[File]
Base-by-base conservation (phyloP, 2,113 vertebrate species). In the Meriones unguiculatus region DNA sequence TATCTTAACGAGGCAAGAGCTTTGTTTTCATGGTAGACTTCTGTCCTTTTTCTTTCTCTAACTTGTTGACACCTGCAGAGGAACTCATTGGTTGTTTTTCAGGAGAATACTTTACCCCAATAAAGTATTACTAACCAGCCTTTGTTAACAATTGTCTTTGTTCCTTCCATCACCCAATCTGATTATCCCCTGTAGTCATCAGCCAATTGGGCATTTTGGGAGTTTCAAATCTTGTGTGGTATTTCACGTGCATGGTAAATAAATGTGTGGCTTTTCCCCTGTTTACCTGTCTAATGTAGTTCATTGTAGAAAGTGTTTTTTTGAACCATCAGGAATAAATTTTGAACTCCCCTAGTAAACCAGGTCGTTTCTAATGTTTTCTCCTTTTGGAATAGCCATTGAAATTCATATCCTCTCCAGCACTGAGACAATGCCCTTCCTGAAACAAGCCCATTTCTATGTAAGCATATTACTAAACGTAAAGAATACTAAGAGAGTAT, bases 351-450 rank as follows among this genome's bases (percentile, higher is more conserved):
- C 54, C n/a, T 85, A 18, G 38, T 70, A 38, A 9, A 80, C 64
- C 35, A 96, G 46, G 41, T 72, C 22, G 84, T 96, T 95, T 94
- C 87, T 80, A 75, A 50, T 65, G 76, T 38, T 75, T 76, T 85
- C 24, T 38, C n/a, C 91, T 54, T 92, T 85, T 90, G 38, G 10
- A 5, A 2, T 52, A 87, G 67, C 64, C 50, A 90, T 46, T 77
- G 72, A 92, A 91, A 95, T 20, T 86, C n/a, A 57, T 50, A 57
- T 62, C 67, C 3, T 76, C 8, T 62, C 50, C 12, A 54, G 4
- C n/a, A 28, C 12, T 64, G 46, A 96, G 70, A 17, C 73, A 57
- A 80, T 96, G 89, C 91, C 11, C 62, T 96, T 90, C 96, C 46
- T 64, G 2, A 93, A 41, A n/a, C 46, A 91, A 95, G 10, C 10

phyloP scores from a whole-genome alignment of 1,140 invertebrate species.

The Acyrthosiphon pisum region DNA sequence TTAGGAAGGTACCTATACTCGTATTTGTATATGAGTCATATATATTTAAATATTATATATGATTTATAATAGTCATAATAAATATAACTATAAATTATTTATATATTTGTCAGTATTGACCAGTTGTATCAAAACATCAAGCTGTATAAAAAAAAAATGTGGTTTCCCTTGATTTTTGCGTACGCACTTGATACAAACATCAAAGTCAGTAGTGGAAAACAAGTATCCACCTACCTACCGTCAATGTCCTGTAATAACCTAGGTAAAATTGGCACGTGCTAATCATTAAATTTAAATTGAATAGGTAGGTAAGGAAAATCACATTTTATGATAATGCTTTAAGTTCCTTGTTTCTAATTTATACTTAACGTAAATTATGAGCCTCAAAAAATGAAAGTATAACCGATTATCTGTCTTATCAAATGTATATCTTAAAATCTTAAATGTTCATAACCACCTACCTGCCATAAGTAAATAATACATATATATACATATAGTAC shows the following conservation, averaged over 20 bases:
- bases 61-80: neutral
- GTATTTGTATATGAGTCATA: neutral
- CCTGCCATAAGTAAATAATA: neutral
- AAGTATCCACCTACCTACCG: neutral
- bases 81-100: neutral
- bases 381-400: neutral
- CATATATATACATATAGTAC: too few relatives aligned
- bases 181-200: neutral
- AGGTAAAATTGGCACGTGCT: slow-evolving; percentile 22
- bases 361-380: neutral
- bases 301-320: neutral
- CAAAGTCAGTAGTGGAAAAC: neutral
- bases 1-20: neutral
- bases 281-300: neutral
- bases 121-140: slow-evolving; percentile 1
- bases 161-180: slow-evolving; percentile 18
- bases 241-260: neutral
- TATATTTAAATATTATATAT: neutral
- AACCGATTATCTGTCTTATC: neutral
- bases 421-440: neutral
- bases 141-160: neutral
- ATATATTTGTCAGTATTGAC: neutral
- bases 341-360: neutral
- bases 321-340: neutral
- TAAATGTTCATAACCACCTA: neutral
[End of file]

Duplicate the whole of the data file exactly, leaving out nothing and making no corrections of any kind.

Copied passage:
Base-by-base conservation (phyloP, 2,113 vertebrate species). In the Meriones unguiculatus region DNA sequence TATCTTAACGAGGCAAGAGCTTTGTTTTCATGGTAGACTTCTGTCCTTTTTCTTTCTCTAACTTGTTGACACCTGCAGAGGAACTCATTGGTTGTTTTTCAGGAGAATACTTTACCCCAATAAAGTATTACTAACCAGCCTTTGTTAACAATTGTCTTTGTTCCTTCCATCACCCAATCTGATTATCCCCTGTAGTCATCAGCCAATTGGGCATTTTGGGAGTTTCAAATCTTGTGTGGTATTTCACGTGCATGGTAAATAAATGTGTGGCTTTTCCCCTGTTTACCTGTCTAATGTAGTTCATTGTAGAAAGTGTTTTTTTGAACCATCAGGAATAAATTTTGAACTCCCCTAGTAAACCAGGTCGTTTCTAATGTTTTCTCCTTTTGGAATAGCCATTGAAATTCATATCCTCTCCAGCACTGAGACAATGCCCTTCCTGAAACAAGCCCATTTCTATGTAAGCATATTACTAAACGTAAAGAATACTAAGAGAGTAT, bases 351-450 rank as follows among this genome's bases (percentile, higher is more conserved):
- C 54, C n/a, T 85, A 18, G 38, T 70, A 38, A 9, A 80, C 64
- C 35, A 96, G 46, G 41, T 72, C 22, G 84, T 96, T 95, T 94
- C 87, T 80, A 75, A 50, T 65, G 76, T 38, T 75, T 76, T 85
- C 24, T 38, C n/a, C 91, T 54, T 92, T 85, T 90, G 38, G 10
- A 5, A 2, T 52, A 87, G 67, C 64, C 50, A 90, T 46, T 77
- G 72, A 92, A 91, A 95, T 20, T 86, C n/a, A 57, T 50, A 57
- T 62, C 67, C 3, T 76, C 8, T 62, C 50, C 12, A 54, G 4
- C n/a, A 28, C 12, T 64, G 46, A 96, G 70, A 17, C 73, A 57
- A 80, T 96, G 89, C 91, C 11, C 62, T 96, T 90, C 96, C 46
- T 64, G 2, A 93, A 41, A n/a, C 46, A 91, A 95, G 10, C 10

phyloP scores from a whole-genome alignment of 1,140 invertebrate species.

The Acyrthosiphon pisum region DNA sequence TTAGGAAGGTACCTATACTCGTATTTGTATATGAGTCATATATATTTAAATATTATATATGATTTATAATAGTCATAATAAATATAACTATAAATTATTTATATATTTGTCAGTATTGACCAGTTGTATCAAAACATCAAGCTGTATAAAAAAAAAATGTGGTTTCCCTTGATTTTTGCGTACGCACTTGATACAAACATCAAAGTCAGTAGTGGAAAACAAGTATCCACCTACCTACCGTCAATGTCCTGTAATAACCTAGGTAAAATTGGCACGTGCTAATCATTAAATTTAAATTGAATAGGTAGGTAAGGAAAATCACATTTTATGATAATGCTTTAAGTTCCTTGTTTCTAATTTATACTTAACGTAAATTATGAGCCTCAAAAAATGAAAGTATAACCGATTATCTGTCTTATCAAATGTATATCTTAAAATCTTAAATGTTCATAACCACCTACCTGCCATAAGTAAATAATACATATATATACATATAGTAC shows the following conservation, averaged over 20 bases:
- bases 61-80: neutral
- GTATTTGTATATGAGTCATA: neutral
- CCTGCCATAAGTAAATAATA: neutral
- AAGTATCCACCTACCTACCG: neutral
- bases 81-100: neutral
- bases 381-400: neutral
- CATATATATACATATAGTAC: too few relatives aligned
- bases 181-200: neutral
- AGGTAAAATTGGCACGTGCT: slow-evolving; percentile 22
- bases 361-380: neutral
- bases 301-320: neutral
- CAAAGTCAGTAGTGGAAAAC: neutral
- bases 1-20: neutral
- bases 281-300: neutral
- bases 121-140: slow-evolving; percentile 1
- bases 161-180: slow-evolving; percentile 18
- bases 241-260: neutral
- TATATTTAAATATTATATAT: neutral
- AACCGATTATCTGTCTTATC: neutral
- bases 421-440: neutral
- bases 141-160: neutral
- ATATATTTGTCAGTATTGAC: neutral
- bases 341-360: neutral
- bases 321-340: neutral
- TAAATGTTCATAACCACCTA: neutral